Do not underestimate the impact and nutrition of spice.  Store them very close to the stove so they will be convenient to use.  The spices you need are garlic, and/or tumeric, pepper, cumin, ginger, oregano, rosemary, parsley, sage, thyme, cinnamon, and dry mustard.  Salt, sugar, soya sauce, apple cider vinegar, rice vinegar and/or balsamic vinegar are also value components of appetizing meals. Use spices liberally, except for sage and pepper, it is very hard to use too much.  Start with a teaspoon per meal of each spice, then remember to add or reduce to suit your taste the next time you use that combination.  You won’t use all the spices everyday, but each imparts unique flavors which allow you to have a an appetizing, exciting menu.

Fried rice is an excellent nutrient dense entrée.  Put one and one half cups of rice and three cups of cold water in pot with lid.  Cook on high until steams, without taking off the lid, turn the burner down to low and let cook for twenty minutes.  In a large frypan, on medium put dry spices like tumeric or curry, when warmed add one quarter cup of olive oil, garlic, ginger, mushrooms and fresh or frozen vegetables cut fine.  Turn temperature to high and stir vigorously.  When the vegetables are hot add hot or leftover rice.  Make three holes in the rice, and fill with raw eggs.  Quickly stir into the rice, letting the heat of the rice cook the egg.  Then turn down to medium and let cook without stirring for a few minutes.  Add soya sauce, a pinch of sugar, pepper and salt to taste, then stir vigorously with fork.  Turn off heat.

We don't buy rice anymore.  It takes so much water to produce and has to come so far to our house.  I use various beans and lentils for this recipe.  In our house this recipe is always made with leftovers.

Easy Soup Recipes - How to Make Soup - Frugal Living - Survival Homestead

To make soup stock cover a whole chicken with water, add a few bay leaves and a tablespoon of salt to a large pot.  Cook on high until the water boils and turn the heat down to one quarter; cook until all the meat falls from the bone.  Let cool, then remove fat off the top, bay leaves and the bones.  You will see the soup is a jelly, a concentrate of soup.  Use three or four cup of the concentrate of soup to make a full soup by adding rice or potatoes, and any other vegetable available.

It is very convenient to freeze a meal serving size in a bag.  Use a cup of food per person per bag as your general guide; it is better to have a little more than a little less.  A bag is easier to fill if it is sitting open in a cup when it is filled.  Press the seal of the bag until only a small airhole is left, then roll the bag up from the bottom rolling the extra plastic around the soup and pushing all the air out of the bag.  Never put warm food in the freezer.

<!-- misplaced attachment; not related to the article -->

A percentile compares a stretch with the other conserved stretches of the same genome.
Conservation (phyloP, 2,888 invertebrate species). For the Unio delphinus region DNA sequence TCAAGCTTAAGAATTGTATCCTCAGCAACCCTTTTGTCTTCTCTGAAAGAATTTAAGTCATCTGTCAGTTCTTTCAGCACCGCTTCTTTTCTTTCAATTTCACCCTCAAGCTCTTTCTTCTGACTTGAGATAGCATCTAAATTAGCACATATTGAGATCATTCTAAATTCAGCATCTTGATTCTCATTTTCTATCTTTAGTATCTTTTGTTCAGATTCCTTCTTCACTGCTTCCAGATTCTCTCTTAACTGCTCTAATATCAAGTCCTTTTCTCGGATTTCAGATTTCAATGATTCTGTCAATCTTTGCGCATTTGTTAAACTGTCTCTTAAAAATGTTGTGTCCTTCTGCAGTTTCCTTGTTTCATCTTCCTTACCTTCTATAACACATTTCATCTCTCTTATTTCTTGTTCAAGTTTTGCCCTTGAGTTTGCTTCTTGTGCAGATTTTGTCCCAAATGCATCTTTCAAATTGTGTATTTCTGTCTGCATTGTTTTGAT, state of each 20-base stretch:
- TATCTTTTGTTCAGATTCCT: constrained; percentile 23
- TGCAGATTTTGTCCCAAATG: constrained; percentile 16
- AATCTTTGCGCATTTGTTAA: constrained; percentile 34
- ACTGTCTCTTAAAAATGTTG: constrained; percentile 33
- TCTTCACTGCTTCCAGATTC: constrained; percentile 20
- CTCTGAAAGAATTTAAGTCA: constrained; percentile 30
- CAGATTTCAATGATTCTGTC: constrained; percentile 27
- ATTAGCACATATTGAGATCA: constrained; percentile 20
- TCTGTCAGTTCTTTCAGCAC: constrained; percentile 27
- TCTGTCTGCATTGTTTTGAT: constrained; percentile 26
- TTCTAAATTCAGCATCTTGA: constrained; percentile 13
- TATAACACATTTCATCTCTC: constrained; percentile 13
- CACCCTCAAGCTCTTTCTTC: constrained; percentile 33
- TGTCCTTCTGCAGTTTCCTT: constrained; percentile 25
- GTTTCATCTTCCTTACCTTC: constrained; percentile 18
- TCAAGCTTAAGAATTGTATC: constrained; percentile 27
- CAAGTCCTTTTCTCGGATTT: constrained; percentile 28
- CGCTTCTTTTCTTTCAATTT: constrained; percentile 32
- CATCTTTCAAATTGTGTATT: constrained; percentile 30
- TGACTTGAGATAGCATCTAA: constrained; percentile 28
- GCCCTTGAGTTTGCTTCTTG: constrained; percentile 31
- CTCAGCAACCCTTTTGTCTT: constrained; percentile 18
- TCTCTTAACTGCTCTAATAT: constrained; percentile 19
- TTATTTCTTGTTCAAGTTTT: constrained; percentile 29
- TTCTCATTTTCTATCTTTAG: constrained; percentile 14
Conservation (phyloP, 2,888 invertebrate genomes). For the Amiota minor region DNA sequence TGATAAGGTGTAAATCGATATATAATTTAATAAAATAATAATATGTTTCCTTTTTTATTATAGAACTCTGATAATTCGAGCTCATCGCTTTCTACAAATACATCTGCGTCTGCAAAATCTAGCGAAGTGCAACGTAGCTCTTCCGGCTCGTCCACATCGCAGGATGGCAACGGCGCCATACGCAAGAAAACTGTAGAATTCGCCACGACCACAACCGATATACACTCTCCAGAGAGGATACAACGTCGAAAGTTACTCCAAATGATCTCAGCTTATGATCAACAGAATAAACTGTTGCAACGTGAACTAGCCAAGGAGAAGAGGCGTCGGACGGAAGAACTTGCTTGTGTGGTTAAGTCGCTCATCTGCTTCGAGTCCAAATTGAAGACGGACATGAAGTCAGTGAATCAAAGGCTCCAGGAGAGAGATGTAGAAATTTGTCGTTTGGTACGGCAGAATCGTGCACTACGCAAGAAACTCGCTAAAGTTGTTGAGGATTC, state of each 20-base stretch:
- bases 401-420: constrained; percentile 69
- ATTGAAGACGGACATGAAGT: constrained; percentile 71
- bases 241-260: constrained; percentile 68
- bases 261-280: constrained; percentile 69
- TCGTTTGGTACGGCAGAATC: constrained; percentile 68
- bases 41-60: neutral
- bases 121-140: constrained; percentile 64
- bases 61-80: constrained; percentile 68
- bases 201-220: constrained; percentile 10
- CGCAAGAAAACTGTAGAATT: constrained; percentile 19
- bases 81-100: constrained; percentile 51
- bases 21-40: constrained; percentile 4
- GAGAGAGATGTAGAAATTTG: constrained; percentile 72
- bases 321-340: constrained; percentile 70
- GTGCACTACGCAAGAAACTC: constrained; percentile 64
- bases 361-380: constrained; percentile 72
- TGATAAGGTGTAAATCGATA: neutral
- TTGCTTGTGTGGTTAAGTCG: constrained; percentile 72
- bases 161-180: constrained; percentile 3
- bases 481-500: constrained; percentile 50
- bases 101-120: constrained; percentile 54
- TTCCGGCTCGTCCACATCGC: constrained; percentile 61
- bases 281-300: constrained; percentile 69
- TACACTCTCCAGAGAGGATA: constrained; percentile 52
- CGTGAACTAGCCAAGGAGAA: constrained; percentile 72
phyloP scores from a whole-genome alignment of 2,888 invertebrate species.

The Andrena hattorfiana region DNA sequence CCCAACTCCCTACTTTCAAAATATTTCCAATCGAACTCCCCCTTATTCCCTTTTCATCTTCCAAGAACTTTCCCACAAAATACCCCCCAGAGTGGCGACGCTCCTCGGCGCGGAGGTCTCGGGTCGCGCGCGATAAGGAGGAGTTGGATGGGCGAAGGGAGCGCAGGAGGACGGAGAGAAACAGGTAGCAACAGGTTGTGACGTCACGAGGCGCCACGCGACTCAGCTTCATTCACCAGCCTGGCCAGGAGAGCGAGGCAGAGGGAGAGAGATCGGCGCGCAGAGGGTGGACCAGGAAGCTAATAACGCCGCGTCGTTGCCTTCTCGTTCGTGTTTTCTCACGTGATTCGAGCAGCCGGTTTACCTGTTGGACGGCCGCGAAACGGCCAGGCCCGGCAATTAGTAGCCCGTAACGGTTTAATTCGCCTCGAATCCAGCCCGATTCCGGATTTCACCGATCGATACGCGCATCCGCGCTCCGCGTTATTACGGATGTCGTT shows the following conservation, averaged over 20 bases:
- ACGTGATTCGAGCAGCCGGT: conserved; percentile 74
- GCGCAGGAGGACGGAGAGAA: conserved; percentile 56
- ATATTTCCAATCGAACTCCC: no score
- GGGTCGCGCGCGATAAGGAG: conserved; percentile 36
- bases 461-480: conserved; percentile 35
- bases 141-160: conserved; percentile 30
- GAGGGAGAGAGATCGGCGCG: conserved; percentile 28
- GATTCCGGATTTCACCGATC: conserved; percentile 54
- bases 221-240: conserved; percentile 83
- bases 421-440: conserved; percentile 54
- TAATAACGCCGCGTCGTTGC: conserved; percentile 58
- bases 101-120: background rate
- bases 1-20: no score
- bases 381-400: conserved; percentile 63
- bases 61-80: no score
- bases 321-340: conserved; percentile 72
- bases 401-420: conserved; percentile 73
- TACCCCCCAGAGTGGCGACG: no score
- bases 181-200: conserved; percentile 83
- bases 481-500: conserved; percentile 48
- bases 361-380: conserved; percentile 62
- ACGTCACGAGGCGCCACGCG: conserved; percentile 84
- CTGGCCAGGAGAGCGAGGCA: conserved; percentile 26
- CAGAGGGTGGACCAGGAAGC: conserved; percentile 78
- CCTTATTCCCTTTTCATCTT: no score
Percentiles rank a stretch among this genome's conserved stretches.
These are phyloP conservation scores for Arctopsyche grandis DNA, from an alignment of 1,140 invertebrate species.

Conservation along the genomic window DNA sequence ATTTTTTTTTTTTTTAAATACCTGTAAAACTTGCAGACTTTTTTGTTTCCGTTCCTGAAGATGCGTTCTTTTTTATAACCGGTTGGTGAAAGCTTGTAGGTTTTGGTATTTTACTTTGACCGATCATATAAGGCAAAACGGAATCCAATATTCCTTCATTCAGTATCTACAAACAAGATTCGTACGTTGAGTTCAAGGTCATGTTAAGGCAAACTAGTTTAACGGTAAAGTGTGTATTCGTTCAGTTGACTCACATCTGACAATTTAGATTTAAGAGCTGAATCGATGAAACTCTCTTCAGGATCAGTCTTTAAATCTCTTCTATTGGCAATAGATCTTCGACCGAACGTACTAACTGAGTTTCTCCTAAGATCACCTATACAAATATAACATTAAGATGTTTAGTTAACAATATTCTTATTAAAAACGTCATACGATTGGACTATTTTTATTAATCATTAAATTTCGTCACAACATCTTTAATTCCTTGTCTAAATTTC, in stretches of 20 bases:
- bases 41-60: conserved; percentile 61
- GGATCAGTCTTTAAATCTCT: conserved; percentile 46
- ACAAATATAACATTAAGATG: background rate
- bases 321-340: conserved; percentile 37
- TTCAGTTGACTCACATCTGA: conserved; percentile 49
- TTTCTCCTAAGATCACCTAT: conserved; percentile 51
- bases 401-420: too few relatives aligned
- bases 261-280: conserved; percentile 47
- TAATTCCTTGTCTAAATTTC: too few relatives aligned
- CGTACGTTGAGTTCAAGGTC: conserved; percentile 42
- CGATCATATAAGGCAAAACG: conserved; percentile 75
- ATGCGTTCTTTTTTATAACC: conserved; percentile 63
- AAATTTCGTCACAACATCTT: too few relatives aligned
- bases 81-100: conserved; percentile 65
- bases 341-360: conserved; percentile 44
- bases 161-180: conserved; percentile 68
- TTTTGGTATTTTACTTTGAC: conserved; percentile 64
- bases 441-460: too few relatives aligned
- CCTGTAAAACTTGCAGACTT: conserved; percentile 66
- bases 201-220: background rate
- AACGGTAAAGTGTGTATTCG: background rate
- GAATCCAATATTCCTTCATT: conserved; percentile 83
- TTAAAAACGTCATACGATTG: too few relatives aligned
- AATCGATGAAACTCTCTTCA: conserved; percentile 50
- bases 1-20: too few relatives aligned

Cream soups don’t freeze well but they are easy to make and a hit with picky eaters.  Melt two tablespoons of olive oil and/or butter over medium heat.  Add two potatoes and/or broccoli, asparagus, celery, onions, cauliflower, add portion of soup stock.   Put a lid on pot.  Bring to a boil on high, then turn down and cook at quarter heat until all vegetables are soft when pierced with a fork.  The trick is then to use a handheld blender to puree the soup until velvety smooth.  If it is too thick add some water.  While not really necessary but if you want to add it milk do it here, while adding salt, sugar and pepper to taste.

With basic cooking, milk, butter, cheese and cream should added to the recipe at the end of the cooking time.  Not cooked but rather melted into the dish like a condiment.  A grater is excellent on cheese because cutting cheese with a knife is hard on your hands and it makes little bits that melt quickly reducing the amount of cheese needed.  Avoiding heating yogurt at all as it destroys the friendly bacteria it contains. 

Sustainability and Self-Sufficient Living Off the Land SHTF Survivial Homestead

The post of a blog friend has been on my mind since I read it.  Because  of careful planning and major life changes she was fortunate to set up a farm and throw herself 100% into farming, gardening and homemaking.  Unfortunately she now sees what we, her brothers and sisters in sustainability and self-sufficiency also have learned from years of experience, these are not viable ways to procure cash.  Nature will always fill your belly but you can never count on her to fill your purse.  One will only burn out trying to prove otherwise.

I feel partially responsible for not exposing the cold hard truths of living like this, off  grid so to speak,  that newbies and daydreamers can't know.  The truth is cooking, gardening and farming are excellent ways to save money and feed your family.  The truth is to maintain and secure the necessary infrastructure for these activities  requires the labour of at least one more person and other resources including a cash flow.

I blog about my successes and each picture carefully taken to show a  sense of perfection.   Are there any dishes, can you hear me panting, do you see my dirty nails or the weeds, or the unswept floor?  The truth is I never have time to make my house or my yard look pretty.  I am too tired from keeping enough food growing to fill my freezer for the winter and the wolf from the door.

Anyone who is serious about sustainable living encounters feelings of inadequacy and overwhelming everyday.  We just live with it and keep trudging down the path.  Each day too we take our eyes from our obsession and to see how beautiful the journey really is.  The rewards far outshine the losses,  never posh and frilly but always an exciting adventure.